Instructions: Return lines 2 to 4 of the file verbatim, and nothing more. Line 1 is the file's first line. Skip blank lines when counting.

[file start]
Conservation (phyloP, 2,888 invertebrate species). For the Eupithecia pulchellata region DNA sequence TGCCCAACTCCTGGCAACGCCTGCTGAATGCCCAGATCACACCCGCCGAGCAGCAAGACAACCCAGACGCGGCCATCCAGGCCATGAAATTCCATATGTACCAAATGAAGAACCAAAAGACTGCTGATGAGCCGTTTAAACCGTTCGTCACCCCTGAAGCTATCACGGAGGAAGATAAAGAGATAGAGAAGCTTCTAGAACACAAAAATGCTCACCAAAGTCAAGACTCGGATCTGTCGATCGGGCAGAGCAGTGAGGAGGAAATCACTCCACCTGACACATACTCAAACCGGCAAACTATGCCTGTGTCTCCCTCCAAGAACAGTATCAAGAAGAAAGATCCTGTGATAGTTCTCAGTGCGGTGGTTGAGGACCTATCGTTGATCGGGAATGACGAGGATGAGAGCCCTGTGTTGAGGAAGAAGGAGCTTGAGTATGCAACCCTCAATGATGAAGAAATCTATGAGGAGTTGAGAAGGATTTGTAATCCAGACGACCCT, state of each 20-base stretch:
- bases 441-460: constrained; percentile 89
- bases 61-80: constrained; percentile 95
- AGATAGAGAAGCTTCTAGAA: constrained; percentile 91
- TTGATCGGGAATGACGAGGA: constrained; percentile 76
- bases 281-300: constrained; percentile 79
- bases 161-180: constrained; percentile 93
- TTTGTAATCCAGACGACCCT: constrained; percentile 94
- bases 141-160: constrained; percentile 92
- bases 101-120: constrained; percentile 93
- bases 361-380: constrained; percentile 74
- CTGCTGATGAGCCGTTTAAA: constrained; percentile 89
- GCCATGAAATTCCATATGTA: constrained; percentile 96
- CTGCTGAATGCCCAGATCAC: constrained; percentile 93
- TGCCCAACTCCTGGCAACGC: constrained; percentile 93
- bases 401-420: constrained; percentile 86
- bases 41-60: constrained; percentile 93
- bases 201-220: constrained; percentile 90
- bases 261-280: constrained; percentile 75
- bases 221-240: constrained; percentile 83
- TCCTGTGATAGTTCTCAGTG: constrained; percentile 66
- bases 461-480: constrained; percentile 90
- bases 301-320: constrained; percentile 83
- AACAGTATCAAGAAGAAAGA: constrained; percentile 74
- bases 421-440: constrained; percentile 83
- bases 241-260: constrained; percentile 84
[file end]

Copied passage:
- bases 441-460: constrained; percentile 89
- bases 61-80: constrained; percentile 95
- AGATAGAGAAGCTTCTAGAA: constrained; percentile 91